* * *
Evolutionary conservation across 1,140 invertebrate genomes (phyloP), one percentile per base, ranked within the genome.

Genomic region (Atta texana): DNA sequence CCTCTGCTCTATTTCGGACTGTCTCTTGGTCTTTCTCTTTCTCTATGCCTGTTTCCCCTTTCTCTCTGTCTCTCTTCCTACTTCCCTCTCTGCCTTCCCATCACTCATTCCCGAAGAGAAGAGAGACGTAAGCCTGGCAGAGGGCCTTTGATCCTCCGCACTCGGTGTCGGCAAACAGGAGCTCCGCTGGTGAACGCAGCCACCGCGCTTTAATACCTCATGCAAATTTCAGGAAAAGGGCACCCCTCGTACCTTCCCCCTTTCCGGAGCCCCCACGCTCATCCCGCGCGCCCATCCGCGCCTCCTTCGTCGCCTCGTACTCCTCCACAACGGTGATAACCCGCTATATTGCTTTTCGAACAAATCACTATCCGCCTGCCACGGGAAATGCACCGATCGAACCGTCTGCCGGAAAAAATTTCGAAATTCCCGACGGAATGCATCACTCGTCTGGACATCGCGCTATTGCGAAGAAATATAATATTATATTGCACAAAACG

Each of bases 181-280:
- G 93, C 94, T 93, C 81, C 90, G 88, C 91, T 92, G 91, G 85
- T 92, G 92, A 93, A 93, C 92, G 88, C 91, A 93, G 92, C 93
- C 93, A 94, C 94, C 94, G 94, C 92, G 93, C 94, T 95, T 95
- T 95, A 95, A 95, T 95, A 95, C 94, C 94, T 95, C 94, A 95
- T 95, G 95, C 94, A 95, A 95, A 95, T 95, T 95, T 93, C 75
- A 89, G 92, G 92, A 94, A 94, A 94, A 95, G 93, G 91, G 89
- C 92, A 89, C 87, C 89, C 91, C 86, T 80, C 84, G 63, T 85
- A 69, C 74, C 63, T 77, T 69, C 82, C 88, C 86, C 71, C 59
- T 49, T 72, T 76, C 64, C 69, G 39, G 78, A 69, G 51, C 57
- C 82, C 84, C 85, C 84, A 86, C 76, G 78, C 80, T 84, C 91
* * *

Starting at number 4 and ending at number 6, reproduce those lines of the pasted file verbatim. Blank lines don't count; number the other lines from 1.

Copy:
- G 93, C 94, T 93, C 81, C 90, G 88, C 91, T 92, G 91, G 85
- T 92, G 92, A 93, A 93, C 92, G 88, C 91, A 93, G 92, C 93
- C 93, A 94, C 94, C 94, G 94, C 92, G 93, C 94, T 95, T 95